Friday, August 24, 2012

TOBP: D-Day (Deer Day)

 The previous entry in The Old Bow Project was an account of my last scouting trip where I found a place to hunt and saw a legal buck, all of which gave me encouragement and spurred me on to get ready for opening day 2012. Life experience has proved that no matter when I begin preparation for an anticipated event with a specific date in time, when the date comes I wished I had more time, August 18 2012 was no exception. My biggest concern was arrow groups. What I mean by arrow groups is how close together a dozen arrows are, when shot from a specific yardage. I mentioned in one of my earlier articles that dad used a pie plate or a paper plate as a reference point. I think the reason he used this as a gauge is because the vital organs of a deer fit in about the same area.

For example, the goal is to fire 5 groups of 12 arrows at twenty yards and place them all within the size of a paper plate. However that rarely happens, at least to an average archer like me. If I have 10 out of 12 arrows in the first three groups and say 6 out of 12 arrows in the last two groups I am very happy and would consider myself ready to hunt. By practicing in this manner it is easy to gauge if you are ready to hunt. There are many other factors that you have no control over in the field, so it is important to gain as much control as possible; accuracy in practice sessions is the one thing you can control about bow hunting.

This is where my anxiety entered. One week before opening day, my group accuracy was less than forty percent, and many of the arrows that missed were way off target. I thought I narrowed down the problem to my release. I worked very carefully on a smooth release with no jerking motions, and then I started having problems with left and right. I worked on narrowing the size of my groups until the day before it was time to leave. I could not get my groups to where I felt comfortable hunting with the bow. The day I was supposed to leave I was faced with a decision, hunt with the old bow or not. I stared at the old bow long and hard, wanting to hunt with it, but in the end common sense won out and I chose not to hunt with it. Fortunately while I had been preparing to hunt with the recurve, I had also been shooting my compound bow. My accuracy with it is better than eighty percent, with no arrows missing much more than a few inches.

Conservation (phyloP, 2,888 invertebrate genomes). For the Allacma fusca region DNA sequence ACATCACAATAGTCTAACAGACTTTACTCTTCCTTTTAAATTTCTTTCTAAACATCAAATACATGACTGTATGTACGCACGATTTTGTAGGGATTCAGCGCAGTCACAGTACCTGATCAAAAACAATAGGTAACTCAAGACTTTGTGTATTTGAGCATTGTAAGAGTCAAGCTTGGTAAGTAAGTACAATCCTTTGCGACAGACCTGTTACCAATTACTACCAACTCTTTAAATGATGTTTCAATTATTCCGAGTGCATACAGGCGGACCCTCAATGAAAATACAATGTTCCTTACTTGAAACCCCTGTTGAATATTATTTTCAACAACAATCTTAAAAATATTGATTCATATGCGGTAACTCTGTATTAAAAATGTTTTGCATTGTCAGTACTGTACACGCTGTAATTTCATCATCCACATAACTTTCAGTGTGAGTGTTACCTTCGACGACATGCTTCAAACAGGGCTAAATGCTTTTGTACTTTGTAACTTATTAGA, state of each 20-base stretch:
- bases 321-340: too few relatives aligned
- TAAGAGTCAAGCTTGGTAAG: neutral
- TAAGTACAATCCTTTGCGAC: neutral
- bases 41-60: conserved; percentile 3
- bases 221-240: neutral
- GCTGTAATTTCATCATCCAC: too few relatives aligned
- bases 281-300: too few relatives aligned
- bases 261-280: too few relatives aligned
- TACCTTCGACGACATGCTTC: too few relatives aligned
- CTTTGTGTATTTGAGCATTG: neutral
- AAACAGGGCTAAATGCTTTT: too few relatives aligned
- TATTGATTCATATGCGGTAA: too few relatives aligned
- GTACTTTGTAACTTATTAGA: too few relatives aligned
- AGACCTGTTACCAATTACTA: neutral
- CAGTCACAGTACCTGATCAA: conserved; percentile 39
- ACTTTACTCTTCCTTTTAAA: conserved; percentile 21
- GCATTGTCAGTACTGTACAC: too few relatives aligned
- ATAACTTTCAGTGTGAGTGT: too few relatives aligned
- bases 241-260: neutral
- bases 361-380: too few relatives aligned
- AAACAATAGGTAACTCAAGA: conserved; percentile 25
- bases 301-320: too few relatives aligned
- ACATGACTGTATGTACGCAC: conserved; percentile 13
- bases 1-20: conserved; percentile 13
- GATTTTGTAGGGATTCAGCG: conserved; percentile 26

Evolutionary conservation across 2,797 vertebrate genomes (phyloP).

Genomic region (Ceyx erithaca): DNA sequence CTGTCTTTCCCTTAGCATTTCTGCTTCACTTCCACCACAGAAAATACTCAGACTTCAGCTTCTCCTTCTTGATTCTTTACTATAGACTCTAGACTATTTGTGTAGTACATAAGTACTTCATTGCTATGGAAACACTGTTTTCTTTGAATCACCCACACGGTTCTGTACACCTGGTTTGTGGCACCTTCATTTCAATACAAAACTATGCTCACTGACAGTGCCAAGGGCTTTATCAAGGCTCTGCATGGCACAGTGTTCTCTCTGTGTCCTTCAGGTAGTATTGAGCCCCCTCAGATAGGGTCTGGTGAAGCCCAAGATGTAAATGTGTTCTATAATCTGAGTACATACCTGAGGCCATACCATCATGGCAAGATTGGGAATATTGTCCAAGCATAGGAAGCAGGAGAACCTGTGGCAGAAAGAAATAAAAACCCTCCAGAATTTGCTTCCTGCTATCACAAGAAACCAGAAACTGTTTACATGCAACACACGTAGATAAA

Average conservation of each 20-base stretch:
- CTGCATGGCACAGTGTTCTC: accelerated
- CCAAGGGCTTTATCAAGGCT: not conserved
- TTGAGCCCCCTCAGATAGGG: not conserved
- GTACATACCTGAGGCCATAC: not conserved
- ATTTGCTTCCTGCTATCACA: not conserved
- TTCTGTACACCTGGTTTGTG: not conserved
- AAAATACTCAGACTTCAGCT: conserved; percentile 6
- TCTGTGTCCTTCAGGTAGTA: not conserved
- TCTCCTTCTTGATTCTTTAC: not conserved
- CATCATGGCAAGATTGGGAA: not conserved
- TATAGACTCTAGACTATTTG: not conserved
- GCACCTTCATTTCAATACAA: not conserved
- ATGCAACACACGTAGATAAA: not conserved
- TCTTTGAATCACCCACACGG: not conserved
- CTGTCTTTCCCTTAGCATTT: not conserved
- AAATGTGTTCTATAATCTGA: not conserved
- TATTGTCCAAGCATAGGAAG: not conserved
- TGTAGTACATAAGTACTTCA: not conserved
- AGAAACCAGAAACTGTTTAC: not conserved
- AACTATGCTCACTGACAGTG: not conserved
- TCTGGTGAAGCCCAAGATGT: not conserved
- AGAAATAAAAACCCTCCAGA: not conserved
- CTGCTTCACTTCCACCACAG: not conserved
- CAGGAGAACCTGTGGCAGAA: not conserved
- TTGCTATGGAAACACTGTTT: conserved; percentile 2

I agonized over not hunting with dads recurve, since the whole reason for the TOBP was to remember dad by using his bow. In the end I think my decision to not use his bow would make him happy mainly because of the risk of wounding an animal and not being able to find it. This happens much more than it should, and it is one of the things I remember dad talking about frequently. He taught all of us boys to take responsibility for our actions and not hunting with his bow this year is one way of doing just that. Not using the bow this year also opens up the opportunity for next year and TOBP 2. I did go hunting and had a great time. In a few days I will gather some pictures together and write down some of the things that happened.

Until then God bless and thanks for coming by.


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